trump - we ALL prepay taxes. Difference is that you get all yours back sans $750


NYC Strand bookstore pleads for help - gets huge response. website crashes with orders

New Yorkers and book lovers around the country rushed to the rescue after the owner of the city's beloved Strand bookstore warned that it was facing the toughest times in its 93-year history. Owner Nancy Bass Wyden—granddaughter of the store's founder—tweeted Friday that sales were down 70% year-on-year and the business, the last survivor from the 48 original bookstores on Manhattan's "Book Row," was becoming "unsustainable," the Guardian reports.

"We need to mobilize the community to buy from us so we can keep our doors open until there is a vaccine," she wrote. Over the next two days, there were lineups stretching around the block and the store received so many online orders that its website crashed. One customer bought 197 books.

Wyden tells the Washington Post that the store received 25,000 online orders over the weekend. The normal total would have been around 600. "How can I not love my book community for helping like this?" she says. "I really don’t think that we’re just a bookstore. I think we’re a place of discovery and a community center. When I ask for help and they respond this fast, it’s so heartwarming." The American Booksellers Association says that with events like book signings canceled during the pandemic, independent bookstores are closing at the rate of more than one a week.

Strand customer Dan Bressner tells the New York Times that he decided to show up and support the store despite recent labor disputes. It's "an institution," he says. "My parents shopped here."


Total Early Votes: 69,257,810 Mail Ballots: 46,195,743 In-Person Votes: 23,062,067

Trump has victory ad ready to air.. a taunting one

Though Election Day is a week away, President Donald Trump’s campaign appears to have a victory ad ready to go on Facebook.

A video in the ad shows the president’s face superimposed on a sun, with a voiceover pulled from various sources. “It’s morning in America. Donald J. Trump is still president of the United States,” the video says. Flowers rise from the ground and open to faces, who scream, “NOOOO!” as the smiling president, now also a hummingbird, flits around.



Police brace for potential Election Day unrest in a year when 'everything is uncertain'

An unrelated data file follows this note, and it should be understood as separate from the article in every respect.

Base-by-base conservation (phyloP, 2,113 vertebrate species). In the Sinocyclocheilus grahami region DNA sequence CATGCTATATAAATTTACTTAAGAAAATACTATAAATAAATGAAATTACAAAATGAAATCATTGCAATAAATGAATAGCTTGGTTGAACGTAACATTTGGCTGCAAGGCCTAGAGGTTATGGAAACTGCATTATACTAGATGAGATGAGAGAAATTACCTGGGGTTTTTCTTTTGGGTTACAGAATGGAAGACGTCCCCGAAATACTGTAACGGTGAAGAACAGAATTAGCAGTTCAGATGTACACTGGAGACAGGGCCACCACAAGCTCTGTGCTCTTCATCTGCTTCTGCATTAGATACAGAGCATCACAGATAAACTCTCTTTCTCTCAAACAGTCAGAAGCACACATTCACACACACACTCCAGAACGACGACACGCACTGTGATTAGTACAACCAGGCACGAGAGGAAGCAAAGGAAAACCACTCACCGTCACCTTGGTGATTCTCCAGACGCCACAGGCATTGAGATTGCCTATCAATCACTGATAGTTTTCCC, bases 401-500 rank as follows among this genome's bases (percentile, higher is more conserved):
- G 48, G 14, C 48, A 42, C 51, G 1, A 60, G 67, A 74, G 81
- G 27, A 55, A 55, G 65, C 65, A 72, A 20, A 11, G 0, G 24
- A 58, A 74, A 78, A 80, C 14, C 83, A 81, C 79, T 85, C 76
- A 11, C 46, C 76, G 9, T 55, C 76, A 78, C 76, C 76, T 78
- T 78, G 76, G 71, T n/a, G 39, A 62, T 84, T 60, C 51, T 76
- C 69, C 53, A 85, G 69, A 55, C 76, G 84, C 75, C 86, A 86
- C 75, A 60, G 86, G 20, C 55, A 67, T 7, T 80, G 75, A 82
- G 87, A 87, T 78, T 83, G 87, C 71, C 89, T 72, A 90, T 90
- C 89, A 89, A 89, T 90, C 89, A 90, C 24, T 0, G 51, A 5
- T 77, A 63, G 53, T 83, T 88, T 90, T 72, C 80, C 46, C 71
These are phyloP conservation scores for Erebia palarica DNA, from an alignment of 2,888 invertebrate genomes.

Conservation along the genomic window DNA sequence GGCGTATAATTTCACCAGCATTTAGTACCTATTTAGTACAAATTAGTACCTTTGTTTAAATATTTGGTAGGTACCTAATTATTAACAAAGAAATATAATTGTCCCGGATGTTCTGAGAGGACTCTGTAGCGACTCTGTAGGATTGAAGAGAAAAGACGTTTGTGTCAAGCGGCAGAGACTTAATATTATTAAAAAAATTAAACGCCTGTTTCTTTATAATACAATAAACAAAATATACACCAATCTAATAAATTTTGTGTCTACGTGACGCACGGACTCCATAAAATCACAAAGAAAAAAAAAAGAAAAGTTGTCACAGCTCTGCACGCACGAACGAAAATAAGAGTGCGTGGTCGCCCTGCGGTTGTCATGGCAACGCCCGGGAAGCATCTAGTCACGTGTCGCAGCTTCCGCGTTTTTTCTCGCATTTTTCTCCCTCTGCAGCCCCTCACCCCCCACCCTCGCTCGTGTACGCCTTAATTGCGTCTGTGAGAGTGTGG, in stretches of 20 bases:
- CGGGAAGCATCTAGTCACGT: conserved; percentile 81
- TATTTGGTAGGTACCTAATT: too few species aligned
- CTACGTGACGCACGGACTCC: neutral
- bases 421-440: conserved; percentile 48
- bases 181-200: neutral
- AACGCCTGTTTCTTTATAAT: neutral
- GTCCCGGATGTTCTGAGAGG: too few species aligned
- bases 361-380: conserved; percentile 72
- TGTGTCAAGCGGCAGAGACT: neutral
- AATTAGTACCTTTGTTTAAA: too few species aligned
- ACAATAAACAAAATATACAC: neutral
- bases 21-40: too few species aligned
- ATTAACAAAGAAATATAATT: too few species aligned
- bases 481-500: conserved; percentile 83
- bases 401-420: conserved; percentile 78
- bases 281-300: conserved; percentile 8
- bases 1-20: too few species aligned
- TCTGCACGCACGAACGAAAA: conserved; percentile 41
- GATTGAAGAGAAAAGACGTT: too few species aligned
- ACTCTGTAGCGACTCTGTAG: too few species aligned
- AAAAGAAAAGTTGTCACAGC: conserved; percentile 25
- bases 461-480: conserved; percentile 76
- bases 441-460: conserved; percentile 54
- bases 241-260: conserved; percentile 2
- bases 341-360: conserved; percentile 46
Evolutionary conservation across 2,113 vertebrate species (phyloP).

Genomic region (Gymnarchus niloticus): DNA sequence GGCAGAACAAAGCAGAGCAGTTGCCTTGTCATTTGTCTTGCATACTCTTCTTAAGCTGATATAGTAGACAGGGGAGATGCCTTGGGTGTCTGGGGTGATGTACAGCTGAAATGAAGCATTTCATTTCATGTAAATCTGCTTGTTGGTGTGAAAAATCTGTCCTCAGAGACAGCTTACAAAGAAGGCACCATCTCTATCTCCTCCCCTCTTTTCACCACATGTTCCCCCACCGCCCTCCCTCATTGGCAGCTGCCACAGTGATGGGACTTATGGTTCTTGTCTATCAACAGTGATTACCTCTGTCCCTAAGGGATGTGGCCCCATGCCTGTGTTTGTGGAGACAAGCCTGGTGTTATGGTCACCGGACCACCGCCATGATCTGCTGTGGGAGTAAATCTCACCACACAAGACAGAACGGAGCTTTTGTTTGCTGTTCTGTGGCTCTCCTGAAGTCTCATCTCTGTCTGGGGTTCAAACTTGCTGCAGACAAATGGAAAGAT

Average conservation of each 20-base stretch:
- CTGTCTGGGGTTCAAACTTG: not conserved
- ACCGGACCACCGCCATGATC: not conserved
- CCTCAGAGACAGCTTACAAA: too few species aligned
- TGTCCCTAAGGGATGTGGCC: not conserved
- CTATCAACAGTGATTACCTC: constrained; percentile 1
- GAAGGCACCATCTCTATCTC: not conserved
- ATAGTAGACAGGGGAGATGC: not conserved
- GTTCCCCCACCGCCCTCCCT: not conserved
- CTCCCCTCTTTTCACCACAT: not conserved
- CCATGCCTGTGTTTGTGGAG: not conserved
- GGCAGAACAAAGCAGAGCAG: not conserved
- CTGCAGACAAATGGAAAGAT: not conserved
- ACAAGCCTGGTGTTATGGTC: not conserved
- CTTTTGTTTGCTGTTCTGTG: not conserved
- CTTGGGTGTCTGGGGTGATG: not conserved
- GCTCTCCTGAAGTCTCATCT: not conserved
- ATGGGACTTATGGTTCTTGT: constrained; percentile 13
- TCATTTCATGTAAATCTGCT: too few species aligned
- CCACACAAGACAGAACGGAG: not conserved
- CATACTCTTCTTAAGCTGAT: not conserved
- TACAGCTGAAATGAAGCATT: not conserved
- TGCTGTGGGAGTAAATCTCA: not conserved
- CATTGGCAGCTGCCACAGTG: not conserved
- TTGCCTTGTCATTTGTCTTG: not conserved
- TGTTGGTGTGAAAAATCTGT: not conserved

Police brace for potential Election Day unrest in a year when ‘everything is uncertain’

As campaign season heads into its fraught, final days, police departments across the country are bracing for Election Day, mobilizing officers as they prepare for the possibility of voter intimidation, unrest or violence.

These preparations include extensive planning exercises, efforts to monitor early-voting sites and concerns about how long any unrest could last if the election results are not immediately known or challenged in court.

While law enforcement agencies routinely plan for elections, officials say this year’s preparations are unusually extensive because of the sheer levels of anxiety and toxicity across the country — with fears that a modern American election could give way to potential violence.

“I don’t think we’ve seen ­anything like this in modern times,” said Andrew Walsh, a deputy chief with the Las Vegas Metropolitan Police Department.

Shouting matches, partisan rallies, guns at polling places: Tensions high at early-voting sites

“When you look at previous elections, there’s always been the concern when you have large crowds . . . we know [that] can be a target for someone who has an agenda,” Walsh, who runs the Las Vegas police’s homeland security division, said in an interview. The difference, he said, is the “magnitude” of the election and the weight people are attaching to it.


“We just don’t know how long this is going to take, or what this is going to look like, once this is over . . . and no matter who wins, somebody’s not going to be happy,” Walsh said.